If an image does not come up on screen consider the following:

The field iris or condenser iris is closed. Open it up.

The phase contrast or darkfield condenser is dropped down vertically too far under the specimen. Rotate it up under the slide.

The dedicated darkfield condenser is too far off center. Take it off and look at the underside of the condenser while you physically move the centering screws and eyeball it to center. Put it back on and go through the adjustment routine.

The objective lens turret is not set in place. Move to click into indent position.

The objective iris is closed. Open it.

The prism knob on the side of the trinocular head is not pulled out. Pull it out.

The camera power is not plugged in to operating AC.

The camera video output is not connected to the monitor video input.

The monitor video/line input button or menu selection is not set properly.

Phase contrast appears weak, three dimensional, or faded:

First check to make sure the turret condenser is “set” into the appropriate indent. PH1 for 20x objective, PH2 for a 40x, PH3 for 100x,

Adjust the phase ring / annulus to center it with the objective. Use your centering telescope or technician trick if not available. See video tutorials.

Raise the condenser so the top condenser glass appears as if it is touching the bottom of the slide. If not and it is raised up as far as it will go, make sure the condenser is seated all the way “up” in its holder.

Darkfield image is not available when turning the turret condenser to DF:

Raise the condenser so the top condenser glass appears as if it is touching the bottom of the slide. If not and it is raised up as far as it will go, make sure the condenser is seated all the way “up” in its holder.

Fuzzy dots or dust particles appear in TV image with standard def camera:

Dust is a bugger to get off—and this is an understatement. In many cases dust particles may show up faintly and sometimes this will change as the zoom is changed. If the dust is not blaring and a complete distraction, consider this a normal consequence considering all of the optical elements in the zoom path and the level of adjustment and magnification we are desiring with our systems.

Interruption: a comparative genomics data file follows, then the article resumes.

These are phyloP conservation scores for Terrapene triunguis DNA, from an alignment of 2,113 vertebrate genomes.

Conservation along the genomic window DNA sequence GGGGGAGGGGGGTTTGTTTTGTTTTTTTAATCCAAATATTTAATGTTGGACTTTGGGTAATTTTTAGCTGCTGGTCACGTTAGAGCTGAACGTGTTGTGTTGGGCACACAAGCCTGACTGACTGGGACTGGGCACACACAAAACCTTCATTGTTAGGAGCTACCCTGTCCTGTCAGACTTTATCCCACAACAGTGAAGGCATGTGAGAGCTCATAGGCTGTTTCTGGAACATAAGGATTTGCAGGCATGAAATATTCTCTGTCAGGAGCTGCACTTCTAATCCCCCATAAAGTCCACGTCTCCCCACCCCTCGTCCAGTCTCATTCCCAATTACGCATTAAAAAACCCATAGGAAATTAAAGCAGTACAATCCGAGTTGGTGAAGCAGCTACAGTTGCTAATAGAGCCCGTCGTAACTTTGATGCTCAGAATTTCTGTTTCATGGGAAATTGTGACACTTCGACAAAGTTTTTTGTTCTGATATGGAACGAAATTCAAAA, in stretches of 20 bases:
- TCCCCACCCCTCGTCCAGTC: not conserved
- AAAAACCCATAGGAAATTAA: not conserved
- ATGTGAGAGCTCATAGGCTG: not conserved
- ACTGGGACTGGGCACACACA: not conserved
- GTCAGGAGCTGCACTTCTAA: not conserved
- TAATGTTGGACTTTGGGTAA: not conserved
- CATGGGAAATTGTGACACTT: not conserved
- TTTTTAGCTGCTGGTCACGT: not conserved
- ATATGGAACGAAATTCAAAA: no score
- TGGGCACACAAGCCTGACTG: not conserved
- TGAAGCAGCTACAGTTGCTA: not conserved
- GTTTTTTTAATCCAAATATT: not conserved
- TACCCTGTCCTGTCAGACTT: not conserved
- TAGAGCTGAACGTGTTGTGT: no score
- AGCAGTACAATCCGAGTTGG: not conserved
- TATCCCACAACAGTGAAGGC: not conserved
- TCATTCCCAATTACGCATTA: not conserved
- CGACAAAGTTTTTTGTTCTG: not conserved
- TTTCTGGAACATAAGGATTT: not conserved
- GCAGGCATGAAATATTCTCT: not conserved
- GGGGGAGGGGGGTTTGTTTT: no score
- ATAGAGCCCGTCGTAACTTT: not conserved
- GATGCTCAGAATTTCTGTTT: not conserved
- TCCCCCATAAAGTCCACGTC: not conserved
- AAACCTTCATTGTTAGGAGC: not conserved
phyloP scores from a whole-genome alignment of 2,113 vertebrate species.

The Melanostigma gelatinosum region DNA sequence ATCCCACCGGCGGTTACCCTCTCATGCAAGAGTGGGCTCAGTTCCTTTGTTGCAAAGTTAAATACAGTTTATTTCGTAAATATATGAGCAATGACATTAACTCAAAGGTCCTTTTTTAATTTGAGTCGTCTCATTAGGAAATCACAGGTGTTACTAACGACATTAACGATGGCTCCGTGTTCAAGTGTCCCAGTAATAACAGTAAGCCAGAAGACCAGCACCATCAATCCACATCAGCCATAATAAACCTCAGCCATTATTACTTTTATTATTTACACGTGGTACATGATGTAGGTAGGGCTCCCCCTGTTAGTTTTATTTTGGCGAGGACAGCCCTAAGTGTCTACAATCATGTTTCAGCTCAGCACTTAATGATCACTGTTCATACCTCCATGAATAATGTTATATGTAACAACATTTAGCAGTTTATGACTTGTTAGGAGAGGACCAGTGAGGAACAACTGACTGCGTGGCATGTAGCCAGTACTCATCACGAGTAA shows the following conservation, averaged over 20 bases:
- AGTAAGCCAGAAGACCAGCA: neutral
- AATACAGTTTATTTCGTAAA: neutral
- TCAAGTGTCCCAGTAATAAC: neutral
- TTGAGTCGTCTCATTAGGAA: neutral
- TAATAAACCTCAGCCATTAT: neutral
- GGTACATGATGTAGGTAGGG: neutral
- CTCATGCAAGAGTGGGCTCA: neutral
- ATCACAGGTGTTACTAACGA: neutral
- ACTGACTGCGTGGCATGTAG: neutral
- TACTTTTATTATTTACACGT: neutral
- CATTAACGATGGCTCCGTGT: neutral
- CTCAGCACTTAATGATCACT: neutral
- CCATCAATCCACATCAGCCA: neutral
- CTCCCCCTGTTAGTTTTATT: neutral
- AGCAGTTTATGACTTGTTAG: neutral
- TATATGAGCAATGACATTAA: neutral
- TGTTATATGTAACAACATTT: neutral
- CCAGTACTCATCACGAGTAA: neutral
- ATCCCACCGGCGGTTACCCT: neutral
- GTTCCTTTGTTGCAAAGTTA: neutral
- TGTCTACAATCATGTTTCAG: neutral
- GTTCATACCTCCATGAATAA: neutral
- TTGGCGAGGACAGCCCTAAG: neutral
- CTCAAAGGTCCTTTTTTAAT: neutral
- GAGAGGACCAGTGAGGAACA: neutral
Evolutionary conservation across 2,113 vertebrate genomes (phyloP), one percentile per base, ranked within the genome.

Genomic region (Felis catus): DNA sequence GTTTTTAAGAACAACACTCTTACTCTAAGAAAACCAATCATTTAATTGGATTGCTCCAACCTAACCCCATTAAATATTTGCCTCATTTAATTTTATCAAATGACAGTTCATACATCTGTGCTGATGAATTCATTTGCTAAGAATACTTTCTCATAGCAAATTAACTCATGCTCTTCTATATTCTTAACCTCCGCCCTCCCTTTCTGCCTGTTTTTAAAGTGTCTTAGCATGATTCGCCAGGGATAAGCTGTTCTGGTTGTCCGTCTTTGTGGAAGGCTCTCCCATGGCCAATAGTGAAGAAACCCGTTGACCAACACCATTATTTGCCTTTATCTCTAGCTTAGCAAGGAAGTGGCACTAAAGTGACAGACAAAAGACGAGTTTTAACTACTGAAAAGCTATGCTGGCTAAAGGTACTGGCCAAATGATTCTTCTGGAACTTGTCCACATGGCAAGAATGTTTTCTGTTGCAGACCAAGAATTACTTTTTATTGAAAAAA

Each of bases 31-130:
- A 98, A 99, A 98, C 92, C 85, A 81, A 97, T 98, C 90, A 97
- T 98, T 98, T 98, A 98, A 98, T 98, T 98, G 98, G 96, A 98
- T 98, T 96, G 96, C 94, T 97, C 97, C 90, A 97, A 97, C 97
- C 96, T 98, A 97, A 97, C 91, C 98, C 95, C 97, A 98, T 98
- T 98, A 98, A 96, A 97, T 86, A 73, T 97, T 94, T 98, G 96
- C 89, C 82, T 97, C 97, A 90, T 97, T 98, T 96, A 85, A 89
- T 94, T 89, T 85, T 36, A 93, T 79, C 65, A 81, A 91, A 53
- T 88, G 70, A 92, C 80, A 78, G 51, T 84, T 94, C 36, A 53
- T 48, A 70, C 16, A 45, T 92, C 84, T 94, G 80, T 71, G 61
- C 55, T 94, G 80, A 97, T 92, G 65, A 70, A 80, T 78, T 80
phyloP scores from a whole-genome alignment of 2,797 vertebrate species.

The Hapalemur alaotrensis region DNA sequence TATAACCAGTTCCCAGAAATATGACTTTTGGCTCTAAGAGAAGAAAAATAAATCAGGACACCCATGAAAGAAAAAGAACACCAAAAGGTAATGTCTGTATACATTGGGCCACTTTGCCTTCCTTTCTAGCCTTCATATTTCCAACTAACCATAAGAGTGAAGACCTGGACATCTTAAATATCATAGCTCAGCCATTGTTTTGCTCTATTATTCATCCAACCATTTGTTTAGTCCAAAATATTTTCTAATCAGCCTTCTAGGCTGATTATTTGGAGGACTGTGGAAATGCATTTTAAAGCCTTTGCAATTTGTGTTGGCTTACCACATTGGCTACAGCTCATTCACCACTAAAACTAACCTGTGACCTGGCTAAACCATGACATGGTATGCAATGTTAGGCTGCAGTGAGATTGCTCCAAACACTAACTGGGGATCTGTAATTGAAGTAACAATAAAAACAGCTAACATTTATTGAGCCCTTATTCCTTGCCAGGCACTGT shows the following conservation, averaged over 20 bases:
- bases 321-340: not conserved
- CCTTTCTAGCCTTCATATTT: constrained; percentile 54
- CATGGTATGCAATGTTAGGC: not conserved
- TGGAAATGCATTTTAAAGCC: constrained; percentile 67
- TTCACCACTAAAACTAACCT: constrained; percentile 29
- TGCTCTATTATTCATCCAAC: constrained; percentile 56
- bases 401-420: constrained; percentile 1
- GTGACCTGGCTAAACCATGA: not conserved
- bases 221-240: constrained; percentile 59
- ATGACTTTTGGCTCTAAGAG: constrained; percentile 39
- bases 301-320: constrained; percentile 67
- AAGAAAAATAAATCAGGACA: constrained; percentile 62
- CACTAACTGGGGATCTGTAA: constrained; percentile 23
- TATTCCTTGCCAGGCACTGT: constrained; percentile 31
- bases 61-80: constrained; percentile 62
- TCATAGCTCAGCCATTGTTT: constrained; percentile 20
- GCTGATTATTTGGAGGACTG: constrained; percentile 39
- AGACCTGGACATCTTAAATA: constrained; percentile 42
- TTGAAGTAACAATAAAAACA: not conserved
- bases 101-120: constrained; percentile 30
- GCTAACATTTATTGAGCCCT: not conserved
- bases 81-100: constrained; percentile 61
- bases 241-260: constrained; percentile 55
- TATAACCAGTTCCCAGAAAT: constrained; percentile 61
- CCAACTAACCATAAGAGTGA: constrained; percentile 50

Biomedx returns to the manufacturers many video cameras and zoom systems which we consider unacceptable. Within the video camera industry, so many “dead” pixels are allowed to appear on any given video image to meet acceptable levels. We find this too lenient and are more stringent, and further, we apply the same level of consideration to dust oriented artifacts on video optics. This generally is not a consideration in darkfield mode but with zoom systems in phase contrast it is a different ballgame. Basically the center 30% of an image should be clean, with only a few dust “spots” off-center acceptable.  

If you should take your standard definition camera off of your zoom system or take your lenses apart and then experience particles that were not there in the past, you can attempt to clean this off. Generally any dust showing up on the image will be dust on the glass covering the CCD chip of the video camera or on the zoom module top lens. To know which it is, loosen the zoom coupler and the camera while you have an image on the monitor, then while holding the camera still, rotate the zoom coupler and watch the video image. If the dust rotates, the dust is on the zoom lens, usually closest to the CCD chip. If the dust particle does not move, the dust is on the CCD chip cover glass.